Smith receives treatments every three weeks. While Smith’s treatments mostly allow her to carry on normally through her everyday life, it doesn’t come without some tough obstacles. “The hardest side effects of my treatment besides fatigue, nausea, and nerve damage is what it did to my skin,” Smith explains. “The chemo and the hormone therapies can cause premature aging—they break down collagen, impacting firmness and elasticity—but also acne. It’s like the worst of both worlds.” Of course, as a beauty blogger, this predicament provides endless inspiration. “It’s been awesome for the blog, because if a [beauty] product works on me then it will definitely work on a healthy person’s skin.”
Smith has armed herself with an arsenal of go-to self-care rituals to get through the physical and emotional stress that can come with living with an illness. Her favorite? Skincare. “I always say skin is the largest organ of the body. We wear our health around, and when I’m not feeling well I can see it,” Smith says. “My pores get bigger, the bags under my eyes puff out, I break out in acne and rashes.” Smith likes to combat this with a peel or exfoliating mask, followed by a detox or clay mask. “Then I’ll do light therapy or a microcurrent session. I’ll finish it all up with a moisturizing mask. The idea is really that I’m treating myself. Whenever possible I will perform this ritual in a pink bathtub, with candles and maybe a movie on my laptop. Afterwards I cannot help but feel better.”
As Smith often shares on her blog, the key to this type of self-care is approaching beauty and fashion in a fun and positive light. “Instead of punishing my skin for ‘not behaving,’ I think about it as a chance to nurture and care for myself,” she explains. “To try to get back in balance. I will also [practice self-care] by just getting dressed and putting on makeup. Even if I have nowhere to go. Makeup is fun, or at least it should be. It feels good to smear things on your face, to add glow and sparkle.”
Because breast cancer treatment and research is often geared toward women who are diagnosed with breast cancer later in life, Smith regularly educates blog readers about how different it is to experience the disease as a young woman. “Young adult breast cancer is just so different than having it later,” Smith explains. “When they catch [breast cancer] in a young woman it’s a usually lump, and the odds that it has spread to the lymph nodes or bones is so much higher.” (Women are usually advised to begin getting regular mammograms between ages 40 and 50, and younger women’s breasts are often too dense for the machine to catch signs of cancer. As a result, many younger women don’t discover they have breast cancer until they find a lump in their breast.) “There’s also a longterm impact to the way we treat breast cancer—so what works for an older woman may not work for someone like me who hopes to be on the treatment for the next 50-80 years.”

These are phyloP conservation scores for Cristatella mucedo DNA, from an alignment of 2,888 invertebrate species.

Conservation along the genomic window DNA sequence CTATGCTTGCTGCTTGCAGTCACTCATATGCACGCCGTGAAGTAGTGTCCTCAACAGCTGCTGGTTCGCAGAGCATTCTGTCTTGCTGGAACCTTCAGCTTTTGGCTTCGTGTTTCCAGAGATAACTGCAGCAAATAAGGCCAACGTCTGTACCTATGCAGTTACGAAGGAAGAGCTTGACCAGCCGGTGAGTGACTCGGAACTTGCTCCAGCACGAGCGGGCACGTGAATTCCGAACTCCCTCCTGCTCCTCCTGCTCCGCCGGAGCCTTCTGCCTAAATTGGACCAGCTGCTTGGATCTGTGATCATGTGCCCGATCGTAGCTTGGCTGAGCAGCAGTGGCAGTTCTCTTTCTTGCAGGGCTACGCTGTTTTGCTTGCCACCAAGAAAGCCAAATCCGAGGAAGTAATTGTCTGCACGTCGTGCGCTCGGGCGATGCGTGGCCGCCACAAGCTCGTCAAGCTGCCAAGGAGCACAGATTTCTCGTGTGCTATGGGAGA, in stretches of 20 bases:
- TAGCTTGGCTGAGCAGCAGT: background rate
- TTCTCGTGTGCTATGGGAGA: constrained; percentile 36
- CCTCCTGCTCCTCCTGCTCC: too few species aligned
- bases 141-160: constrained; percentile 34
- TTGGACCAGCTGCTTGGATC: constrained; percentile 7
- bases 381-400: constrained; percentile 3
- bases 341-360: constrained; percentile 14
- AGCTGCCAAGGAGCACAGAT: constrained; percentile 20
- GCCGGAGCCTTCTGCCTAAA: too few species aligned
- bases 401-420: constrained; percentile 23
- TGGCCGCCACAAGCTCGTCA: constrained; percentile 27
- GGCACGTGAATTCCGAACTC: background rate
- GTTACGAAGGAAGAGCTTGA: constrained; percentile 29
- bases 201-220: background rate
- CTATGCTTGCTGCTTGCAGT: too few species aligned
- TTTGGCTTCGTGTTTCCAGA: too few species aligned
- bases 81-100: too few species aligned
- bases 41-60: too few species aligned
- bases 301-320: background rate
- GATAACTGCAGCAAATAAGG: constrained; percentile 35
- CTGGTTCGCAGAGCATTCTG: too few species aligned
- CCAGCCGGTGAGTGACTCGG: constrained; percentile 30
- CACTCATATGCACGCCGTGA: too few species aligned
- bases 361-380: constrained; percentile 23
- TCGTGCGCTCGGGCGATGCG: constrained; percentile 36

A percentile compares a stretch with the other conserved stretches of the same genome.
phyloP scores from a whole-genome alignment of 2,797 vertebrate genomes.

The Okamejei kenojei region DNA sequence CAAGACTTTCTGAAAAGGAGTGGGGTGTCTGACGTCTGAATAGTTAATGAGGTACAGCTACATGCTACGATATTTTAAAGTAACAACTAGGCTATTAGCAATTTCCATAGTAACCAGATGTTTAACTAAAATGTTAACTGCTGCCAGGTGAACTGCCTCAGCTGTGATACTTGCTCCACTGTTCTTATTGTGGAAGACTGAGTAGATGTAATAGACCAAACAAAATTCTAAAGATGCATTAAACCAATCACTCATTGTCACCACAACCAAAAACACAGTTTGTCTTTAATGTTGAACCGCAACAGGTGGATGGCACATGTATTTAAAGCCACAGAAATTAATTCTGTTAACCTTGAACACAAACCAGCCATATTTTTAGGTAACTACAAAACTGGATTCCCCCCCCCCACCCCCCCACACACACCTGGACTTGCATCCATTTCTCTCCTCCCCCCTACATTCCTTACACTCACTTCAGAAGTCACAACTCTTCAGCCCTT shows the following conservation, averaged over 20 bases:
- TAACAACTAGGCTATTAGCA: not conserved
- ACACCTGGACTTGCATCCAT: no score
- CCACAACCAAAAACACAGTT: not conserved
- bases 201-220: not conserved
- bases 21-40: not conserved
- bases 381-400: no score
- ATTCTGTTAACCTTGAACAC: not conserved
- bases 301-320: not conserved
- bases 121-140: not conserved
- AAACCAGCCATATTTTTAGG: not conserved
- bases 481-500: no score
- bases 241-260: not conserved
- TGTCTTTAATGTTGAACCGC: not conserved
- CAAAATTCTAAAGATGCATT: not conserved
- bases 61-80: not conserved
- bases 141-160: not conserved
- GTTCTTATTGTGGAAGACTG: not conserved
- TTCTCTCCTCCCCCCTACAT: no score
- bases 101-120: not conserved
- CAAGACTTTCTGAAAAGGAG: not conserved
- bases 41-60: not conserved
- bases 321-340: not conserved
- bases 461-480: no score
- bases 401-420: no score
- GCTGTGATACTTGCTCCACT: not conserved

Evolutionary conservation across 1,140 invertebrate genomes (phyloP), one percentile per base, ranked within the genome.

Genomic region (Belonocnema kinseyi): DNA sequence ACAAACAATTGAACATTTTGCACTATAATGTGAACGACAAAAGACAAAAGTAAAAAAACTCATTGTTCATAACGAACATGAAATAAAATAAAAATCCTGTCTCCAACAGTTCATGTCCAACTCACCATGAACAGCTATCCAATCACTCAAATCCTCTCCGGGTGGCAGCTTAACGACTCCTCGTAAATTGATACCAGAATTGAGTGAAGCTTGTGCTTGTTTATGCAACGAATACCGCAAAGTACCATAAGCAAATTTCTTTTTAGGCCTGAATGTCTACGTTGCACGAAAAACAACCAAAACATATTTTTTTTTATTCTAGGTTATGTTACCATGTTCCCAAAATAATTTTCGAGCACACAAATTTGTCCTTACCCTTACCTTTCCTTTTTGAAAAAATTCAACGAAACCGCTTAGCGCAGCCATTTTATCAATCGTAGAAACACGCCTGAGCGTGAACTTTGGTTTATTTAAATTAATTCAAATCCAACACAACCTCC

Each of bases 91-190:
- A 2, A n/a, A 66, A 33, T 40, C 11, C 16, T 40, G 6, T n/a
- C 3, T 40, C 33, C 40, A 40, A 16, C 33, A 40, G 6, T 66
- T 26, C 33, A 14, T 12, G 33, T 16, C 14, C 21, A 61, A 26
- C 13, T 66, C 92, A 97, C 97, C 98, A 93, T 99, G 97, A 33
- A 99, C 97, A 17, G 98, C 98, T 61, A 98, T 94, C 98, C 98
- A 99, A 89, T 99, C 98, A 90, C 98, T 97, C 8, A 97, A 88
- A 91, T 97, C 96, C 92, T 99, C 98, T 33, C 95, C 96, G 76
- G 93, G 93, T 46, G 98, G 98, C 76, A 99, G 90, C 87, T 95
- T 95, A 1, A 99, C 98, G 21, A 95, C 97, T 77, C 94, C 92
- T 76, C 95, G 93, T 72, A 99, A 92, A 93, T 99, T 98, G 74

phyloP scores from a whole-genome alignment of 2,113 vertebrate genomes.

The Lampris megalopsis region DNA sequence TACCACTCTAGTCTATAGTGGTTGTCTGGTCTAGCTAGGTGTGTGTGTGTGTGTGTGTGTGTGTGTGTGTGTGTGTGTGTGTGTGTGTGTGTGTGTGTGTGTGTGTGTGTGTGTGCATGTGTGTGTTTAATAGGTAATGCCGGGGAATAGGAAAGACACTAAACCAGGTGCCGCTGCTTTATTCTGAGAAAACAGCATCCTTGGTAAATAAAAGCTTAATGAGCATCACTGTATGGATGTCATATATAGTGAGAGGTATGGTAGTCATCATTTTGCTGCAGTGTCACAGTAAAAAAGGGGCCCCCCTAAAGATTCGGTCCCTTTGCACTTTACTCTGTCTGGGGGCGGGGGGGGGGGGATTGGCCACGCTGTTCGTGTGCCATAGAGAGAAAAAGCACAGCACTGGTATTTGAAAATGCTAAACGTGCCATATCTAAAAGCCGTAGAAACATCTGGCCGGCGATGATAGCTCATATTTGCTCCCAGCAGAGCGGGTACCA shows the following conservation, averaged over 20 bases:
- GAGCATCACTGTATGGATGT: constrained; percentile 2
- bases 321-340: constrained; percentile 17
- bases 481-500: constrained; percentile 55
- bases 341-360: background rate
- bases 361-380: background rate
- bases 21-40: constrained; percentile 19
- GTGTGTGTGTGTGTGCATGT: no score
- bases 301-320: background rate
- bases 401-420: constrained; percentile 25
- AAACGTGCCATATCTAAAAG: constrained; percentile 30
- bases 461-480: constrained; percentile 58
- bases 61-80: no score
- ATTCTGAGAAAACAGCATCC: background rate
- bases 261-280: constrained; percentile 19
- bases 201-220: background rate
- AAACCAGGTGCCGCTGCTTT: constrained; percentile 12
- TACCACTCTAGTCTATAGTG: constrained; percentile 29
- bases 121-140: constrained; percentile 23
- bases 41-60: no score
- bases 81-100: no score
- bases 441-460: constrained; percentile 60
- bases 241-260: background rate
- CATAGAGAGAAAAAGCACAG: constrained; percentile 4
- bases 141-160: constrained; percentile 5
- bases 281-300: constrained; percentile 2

Smith hopes that sharing her personal journey encourages younger women to not only remain aware of their breast cancer risk, but also to embrace themselves exactly as they are. “Before I got sick I always wanted to be something different—shorter, thinner, thicker hair, smaller nose, no freckles,” Smith says. “These days I look in the mirror and I think, damn. No, but seriously, I have so much gratitude for my body and my skin and my hair now. If I lost it all I would still be grateful. I think feeling beautiful is important—it’s okay to want that. It’s just not okay to think you’re somehow not enough because you don’t fit into a certain idea of what that looks like.” After all, as Smith reminds us, “The only definition of sexy or beautiful that matters is your own.” Take a look at some of her gorgeous photos below, and read more about the shoot on Leo With Cancer.
Less than ten percent of funding raised for breast cancer research goes toward focusing on metastatic breast cancer. Learn more about the cause at the Young Survival Coalition. Help the fight against breast cancer by making a donation to the Breast Cancer Research Foundation.